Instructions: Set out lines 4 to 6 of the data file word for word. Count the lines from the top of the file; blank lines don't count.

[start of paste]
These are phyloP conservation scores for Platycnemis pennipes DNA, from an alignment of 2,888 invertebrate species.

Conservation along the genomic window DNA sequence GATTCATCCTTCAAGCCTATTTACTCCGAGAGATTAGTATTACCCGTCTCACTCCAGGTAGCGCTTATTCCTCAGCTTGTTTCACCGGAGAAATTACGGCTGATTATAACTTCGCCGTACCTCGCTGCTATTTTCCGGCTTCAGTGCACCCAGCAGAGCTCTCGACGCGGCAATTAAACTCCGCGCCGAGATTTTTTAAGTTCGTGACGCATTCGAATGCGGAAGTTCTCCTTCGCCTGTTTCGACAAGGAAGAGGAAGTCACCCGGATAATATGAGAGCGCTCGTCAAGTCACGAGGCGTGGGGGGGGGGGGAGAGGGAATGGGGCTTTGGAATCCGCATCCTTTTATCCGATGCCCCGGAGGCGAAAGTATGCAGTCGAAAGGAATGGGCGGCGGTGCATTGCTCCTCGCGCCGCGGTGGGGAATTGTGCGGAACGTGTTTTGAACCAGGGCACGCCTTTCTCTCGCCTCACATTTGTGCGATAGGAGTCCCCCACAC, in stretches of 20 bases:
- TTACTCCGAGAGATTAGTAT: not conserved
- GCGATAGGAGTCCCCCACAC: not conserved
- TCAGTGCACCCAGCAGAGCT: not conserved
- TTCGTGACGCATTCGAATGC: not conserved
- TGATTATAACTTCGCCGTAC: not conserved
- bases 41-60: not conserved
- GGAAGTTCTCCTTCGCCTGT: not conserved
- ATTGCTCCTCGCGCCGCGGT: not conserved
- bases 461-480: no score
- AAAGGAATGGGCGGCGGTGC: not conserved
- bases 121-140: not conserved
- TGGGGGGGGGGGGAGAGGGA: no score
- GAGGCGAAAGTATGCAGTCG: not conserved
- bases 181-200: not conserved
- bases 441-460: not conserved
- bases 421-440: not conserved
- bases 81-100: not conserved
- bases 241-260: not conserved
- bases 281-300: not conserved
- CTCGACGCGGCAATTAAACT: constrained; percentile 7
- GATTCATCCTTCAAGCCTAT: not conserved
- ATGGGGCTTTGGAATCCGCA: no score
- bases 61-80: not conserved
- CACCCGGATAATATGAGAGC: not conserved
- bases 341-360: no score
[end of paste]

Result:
- GCGATAGGAGTCCCCCACAC: not conserved
- TCAGTGCACCCAGCAGAGCT: not conserved
- TTCGTGACGCATTCGAATGC: not conserved